Wilco’s Nels Cline Highlights the “Betts-ness” of His Epic “Impossible Germany” Solo in Tribute to the Late Dickey Betts

As the tributes and condolences continued to appear on social media following the death of legendary Allman Brothers Band guitarist and singer/songwriter Dickey Betts on Thursday (April 18) at age 80, Wilco guitarist Nels Cline spoke of Betts’ profound imprint on his own playing, specifically the band’s instrumentals.

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“Jessica” is a defining composition for Betts, named after his daughter and appearing on the band’s 1973 album Brothers and Sisters. The album introduced the Allman Brothers Band to a broader pop audience and included the group’s biggest song “Ramblin’ Man,” written and sung by Betts.

Impossible Germany

Wilco’s guitarist spoke of the “Betts-ness” of his epic guitar solo on “Impossible Germany.” The third track on Wilco’s 2007 album Sky Blue Sky has become a highlight of the Chicago band’s live sets, where Cline’s solo often pushes the song near the 10-minute mark. You can find clips online where band leader Jeff Tweedy stares in Cline’s direction with a massive smile.

As Tweedy moved Wilco away from alternative country and Americana traditions, he invited Cline to join the band in 2004 following the release of A Ghost Is Born. Cline had previously worked with Mike Watt, Sonic Youth’s Thurston Moore, and Yuka Honda of Cibo Matto.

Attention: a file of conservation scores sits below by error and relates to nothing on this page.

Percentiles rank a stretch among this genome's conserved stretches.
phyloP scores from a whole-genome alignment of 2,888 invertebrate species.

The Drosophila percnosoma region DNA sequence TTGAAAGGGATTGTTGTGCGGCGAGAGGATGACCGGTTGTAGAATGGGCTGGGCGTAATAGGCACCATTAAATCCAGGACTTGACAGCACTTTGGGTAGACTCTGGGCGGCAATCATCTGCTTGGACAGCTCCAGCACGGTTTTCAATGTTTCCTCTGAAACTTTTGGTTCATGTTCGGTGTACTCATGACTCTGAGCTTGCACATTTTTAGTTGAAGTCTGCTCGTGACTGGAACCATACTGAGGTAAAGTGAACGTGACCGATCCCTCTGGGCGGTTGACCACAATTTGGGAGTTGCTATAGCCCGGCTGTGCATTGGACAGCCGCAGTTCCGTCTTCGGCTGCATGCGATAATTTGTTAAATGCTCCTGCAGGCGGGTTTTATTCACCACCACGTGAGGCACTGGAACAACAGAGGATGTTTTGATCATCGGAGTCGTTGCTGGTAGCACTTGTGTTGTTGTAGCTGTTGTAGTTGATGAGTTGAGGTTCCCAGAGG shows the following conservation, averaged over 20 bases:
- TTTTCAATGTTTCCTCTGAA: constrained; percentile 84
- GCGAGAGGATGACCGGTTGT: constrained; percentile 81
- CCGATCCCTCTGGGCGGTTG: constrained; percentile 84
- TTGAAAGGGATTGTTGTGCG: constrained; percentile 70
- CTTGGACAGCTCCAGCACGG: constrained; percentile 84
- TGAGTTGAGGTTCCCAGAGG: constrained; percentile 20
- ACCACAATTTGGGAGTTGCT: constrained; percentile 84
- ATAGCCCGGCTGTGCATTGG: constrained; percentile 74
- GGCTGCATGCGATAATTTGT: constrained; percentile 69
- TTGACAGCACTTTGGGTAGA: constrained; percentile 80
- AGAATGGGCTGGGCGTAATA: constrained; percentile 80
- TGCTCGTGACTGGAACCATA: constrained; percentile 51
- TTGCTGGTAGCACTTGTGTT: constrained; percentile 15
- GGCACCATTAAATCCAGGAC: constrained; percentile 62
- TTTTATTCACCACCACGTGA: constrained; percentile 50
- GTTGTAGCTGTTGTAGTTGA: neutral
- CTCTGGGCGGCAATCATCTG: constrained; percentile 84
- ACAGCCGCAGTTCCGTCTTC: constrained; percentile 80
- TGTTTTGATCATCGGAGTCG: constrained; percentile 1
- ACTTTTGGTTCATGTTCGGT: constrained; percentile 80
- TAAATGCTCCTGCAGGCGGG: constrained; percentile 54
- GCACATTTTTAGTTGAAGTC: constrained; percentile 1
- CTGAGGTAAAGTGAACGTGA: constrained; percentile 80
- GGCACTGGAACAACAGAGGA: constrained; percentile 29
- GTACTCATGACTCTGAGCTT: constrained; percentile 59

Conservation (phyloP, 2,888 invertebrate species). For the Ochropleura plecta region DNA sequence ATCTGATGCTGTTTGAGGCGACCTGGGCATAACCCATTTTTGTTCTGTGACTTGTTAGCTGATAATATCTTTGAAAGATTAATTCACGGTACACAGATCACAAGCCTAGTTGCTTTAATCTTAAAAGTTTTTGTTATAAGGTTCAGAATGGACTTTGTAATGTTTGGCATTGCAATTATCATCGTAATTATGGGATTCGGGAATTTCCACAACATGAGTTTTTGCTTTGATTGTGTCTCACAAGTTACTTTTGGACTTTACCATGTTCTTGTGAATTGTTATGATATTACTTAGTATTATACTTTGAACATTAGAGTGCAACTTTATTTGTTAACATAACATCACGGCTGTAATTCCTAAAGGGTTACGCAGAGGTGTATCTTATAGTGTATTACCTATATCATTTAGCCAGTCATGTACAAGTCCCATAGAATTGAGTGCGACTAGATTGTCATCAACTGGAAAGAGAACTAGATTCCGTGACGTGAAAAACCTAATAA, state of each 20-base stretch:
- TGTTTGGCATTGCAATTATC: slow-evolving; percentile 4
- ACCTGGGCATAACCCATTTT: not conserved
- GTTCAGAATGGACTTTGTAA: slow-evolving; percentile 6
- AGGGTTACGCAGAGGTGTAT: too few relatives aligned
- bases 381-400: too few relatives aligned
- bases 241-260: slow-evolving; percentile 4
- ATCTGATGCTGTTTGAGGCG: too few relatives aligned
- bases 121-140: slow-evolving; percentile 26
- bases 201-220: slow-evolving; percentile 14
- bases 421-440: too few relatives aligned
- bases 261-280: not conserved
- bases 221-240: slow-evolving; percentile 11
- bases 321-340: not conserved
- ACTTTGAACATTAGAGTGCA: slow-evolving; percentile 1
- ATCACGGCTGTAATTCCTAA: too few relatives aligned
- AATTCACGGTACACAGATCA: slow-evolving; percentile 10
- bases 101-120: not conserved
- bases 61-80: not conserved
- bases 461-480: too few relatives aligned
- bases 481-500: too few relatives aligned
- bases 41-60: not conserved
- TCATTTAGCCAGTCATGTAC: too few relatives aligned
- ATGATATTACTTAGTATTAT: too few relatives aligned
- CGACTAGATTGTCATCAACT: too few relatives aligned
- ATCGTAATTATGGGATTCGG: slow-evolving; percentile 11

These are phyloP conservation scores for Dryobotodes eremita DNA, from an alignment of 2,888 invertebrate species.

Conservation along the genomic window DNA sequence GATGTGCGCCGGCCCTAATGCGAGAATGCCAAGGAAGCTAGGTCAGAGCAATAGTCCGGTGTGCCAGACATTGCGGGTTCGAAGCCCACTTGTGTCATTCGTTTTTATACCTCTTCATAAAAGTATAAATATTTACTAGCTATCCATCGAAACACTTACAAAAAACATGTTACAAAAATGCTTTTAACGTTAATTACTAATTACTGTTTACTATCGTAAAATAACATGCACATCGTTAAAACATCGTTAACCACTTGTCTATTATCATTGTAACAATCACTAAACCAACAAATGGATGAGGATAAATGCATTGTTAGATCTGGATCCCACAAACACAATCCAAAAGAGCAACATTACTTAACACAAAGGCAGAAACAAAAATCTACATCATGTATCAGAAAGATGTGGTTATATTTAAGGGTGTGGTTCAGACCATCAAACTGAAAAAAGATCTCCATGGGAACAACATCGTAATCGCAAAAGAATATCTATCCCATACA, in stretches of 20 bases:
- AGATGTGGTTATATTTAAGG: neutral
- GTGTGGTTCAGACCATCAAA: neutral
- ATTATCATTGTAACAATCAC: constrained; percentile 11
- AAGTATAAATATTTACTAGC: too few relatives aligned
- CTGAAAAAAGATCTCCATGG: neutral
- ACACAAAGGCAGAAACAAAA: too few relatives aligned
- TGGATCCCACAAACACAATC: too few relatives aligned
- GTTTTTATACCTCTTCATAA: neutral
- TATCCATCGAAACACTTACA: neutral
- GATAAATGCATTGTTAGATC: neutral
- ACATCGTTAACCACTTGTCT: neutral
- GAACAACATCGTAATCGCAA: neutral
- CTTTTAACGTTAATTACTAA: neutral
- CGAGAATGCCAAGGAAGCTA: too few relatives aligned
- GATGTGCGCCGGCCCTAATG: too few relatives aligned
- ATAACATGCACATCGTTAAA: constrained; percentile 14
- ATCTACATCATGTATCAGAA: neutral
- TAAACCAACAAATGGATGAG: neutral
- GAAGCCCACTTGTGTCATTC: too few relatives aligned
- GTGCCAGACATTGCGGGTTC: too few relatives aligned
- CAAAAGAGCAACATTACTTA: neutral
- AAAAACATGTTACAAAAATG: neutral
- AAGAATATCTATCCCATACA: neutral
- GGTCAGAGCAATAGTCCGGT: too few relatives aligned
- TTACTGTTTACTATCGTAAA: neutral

The guitarist’s avant-garde and free jazz style disconnected Wilco from the American roots milieu Tweedy helped make famous with his first band, Uncle Tupelo. Cline expanded Wilco’s sound similarly to how Betts and Duane Allman helped create the Southern rock tradition by blending blues, jazz, country, bluegrass, and free improvisation.

Free Jazz

The guitar solo to “Impossible Germany” covers more than half the song, with Cline improvising over a I – vi – ii chord progression in G major. Cline echoes the sweeping melodies of Betts, and toward the end of the solo, Tweedy and multi-instrumentalist Pat Sansone join in with very Allman Brothers-like harmony guitar melodies, mirroring Betts’ playing on “Jessica.”

Another Allman Brothers Band instrumental to reference is “In Memory of Elizabeth Reed” from the group’s masterpiece Idlewild South. As Cline explained in his Instagram post, Betts often lived in the shadow of Duane Allman. However, Allman and Betts co-founded Southern rock together, and you don’t get to Wilco without them.

Though the Allman Brothers Band borrowed much inspiration from the Grateful Dead, they created an entirely new genre of music, and Dickey Betts’ contributions forever changed rock and roll.

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Photo by Stephen Lovekin/WireImage

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